Counselors, child development coaches, relationship experts among others, have called for continuous moral development and mentoring of the boy-child to effectively curb the prevalence of domestic violence against women.
The experts made the call on Sunday at a seminar and mentorship forum for young boys, alongside their fathers in Abuja.
The event with the theme: “ Daddy, Can I see the World Through You”, was organised by an NGO, Tee & the Boyz.
Youngsters from the age of nine drawn from different backgrounds and locations in the Federal Capital Teritory (FCT) were present at the event.
The one-day event featured talk show, interactive sessions, games and ‘father and son moment’, question and answer sessions anchored by relevant stakeholders, among other attractions.
According to the stakeholders, the boy child is a potential husband and father, whose moral upbringing and development must be given uttermost attention to secure peaceful homes and society tomorrow.
They noted that popular programmes and advocacy initiatives in the society seemed to have been devoted to issues affecting the girl-child, with little or no deliberate efforts on matters affecting their male counterparts.
Mrs Triumph Adekunle, founder of Tee & the Boyz said that the initiative, which is the second edition, was to ensure proper moral and mental transition of the boy-child into adulthood.
She therefore urged fathers to be role models to their sons by exemplifying the virtues and decorum they want their sons to manifest tomorrow.
“Because it is the father that understands the boy-child better, because he has passed through puberty, and therefore has a major role in raising the boy-child.”
“It is better to train a son than to change a husband, so the only way we can curb the domestic violence is to teach them early.”
“To avoid domestic violence from the beginning, the men should be involved by using the power of first mention and model what they want to see,” she said.
Mr Ebuka Ede, teens mentoring coach and founder of Save The Boys Initiative said: “ Puberty stage comes with a lot of dynamics and intrigues that affect the boy psychologically, physically, emotionally and sexually and otherwise.”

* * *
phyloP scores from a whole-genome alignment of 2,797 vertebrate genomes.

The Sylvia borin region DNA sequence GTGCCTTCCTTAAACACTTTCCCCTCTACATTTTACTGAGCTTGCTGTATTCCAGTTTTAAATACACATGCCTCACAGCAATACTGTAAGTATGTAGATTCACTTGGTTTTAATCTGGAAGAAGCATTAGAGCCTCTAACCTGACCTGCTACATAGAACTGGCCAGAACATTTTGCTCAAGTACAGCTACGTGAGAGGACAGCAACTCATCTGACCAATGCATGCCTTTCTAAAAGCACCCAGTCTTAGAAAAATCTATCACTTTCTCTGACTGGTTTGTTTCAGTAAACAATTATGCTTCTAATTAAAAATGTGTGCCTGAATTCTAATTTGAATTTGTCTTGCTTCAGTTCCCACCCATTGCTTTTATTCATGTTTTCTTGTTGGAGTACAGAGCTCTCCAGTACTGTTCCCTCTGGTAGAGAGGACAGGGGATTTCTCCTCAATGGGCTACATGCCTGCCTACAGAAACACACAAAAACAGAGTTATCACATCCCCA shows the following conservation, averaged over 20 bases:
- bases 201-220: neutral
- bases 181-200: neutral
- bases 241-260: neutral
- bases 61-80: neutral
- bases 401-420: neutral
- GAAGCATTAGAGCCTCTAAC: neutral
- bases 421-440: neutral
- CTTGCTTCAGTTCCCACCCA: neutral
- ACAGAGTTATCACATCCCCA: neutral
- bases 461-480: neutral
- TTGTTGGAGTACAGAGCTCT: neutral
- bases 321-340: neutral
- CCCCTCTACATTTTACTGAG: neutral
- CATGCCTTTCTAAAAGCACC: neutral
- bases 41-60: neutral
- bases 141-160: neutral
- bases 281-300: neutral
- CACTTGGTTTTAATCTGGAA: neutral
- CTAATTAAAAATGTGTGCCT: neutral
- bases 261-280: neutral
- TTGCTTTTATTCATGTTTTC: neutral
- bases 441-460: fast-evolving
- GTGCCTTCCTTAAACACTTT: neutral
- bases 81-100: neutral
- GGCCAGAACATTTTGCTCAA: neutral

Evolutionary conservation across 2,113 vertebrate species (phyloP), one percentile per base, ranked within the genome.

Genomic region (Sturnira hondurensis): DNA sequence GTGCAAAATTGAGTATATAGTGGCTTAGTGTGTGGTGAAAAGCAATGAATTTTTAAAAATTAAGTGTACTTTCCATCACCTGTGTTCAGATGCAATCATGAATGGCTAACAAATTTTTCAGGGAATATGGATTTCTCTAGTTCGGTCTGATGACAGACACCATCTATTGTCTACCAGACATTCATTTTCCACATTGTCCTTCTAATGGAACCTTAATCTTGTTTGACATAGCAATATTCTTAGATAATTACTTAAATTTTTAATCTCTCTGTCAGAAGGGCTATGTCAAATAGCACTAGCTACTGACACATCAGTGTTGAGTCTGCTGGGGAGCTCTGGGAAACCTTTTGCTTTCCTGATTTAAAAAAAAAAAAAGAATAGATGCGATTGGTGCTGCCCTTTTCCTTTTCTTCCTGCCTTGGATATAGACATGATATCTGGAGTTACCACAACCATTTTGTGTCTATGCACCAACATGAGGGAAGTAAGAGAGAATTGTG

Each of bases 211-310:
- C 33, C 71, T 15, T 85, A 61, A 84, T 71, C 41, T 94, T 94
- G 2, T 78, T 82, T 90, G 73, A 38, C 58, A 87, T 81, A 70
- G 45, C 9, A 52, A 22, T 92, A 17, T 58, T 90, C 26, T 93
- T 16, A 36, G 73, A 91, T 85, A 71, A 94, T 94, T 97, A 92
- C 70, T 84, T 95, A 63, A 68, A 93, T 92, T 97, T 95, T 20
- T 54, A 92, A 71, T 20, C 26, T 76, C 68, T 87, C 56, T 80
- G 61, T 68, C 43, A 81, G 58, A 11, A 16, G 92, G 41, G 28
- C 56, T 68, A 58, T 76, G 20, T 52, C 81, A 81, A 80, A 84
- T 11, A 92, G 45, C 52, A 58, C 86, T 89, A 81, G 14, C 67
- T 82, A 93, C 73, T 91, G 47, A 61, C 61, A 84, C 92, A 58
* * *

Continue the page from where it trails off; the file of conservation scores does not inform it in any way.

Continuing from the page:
“At these stages, most of our boys are disconnected and that is why we see them get involved in cultism and other vices because fathers are not answering the questions they need to answer.”
“The sons need to see the world through the eyes of their father by helping them to understand what is going on in this phase.”
“This include how to take the right steps by the power of first mention and taking the right steps in becoming the kind of men they want them to be.”
“I always tell people that a damaged boy cannot be a great spouse, as boys are products of their upbringing and it is easier to build a boy than to mend a broken adult.”
“If we want to deal with these issues, we have to go back to the basis to teach our sons respect, empathy, love and how to honour each other, whether a man or a woman.”
Mr Mayowa Afolabi, a Life Coach, said: “These children are faced with voices coming from social media, their peers and every other means.”
“ They are therefore confused between the decision of turning to what is right from what is wrong as some of these voices paint what is right as wrong and what is wrong as right.”
“As a result of that every family, every father and mother must let the voice of instruction be louder than other voices coming from their peers or the social media.”
“The father must always be talking to his son on prevailing issues and must ensure that his son is not hearing first from the social media or his peers.”
Mr Adeh Jones, a Marriage Therapist said: “Parents should no longer shift the blame for the moral upbringing of the child, but should take responsibility.”
“You cannot give what you do not have so fathers should be good examples to their male children if they want them to be responsible.”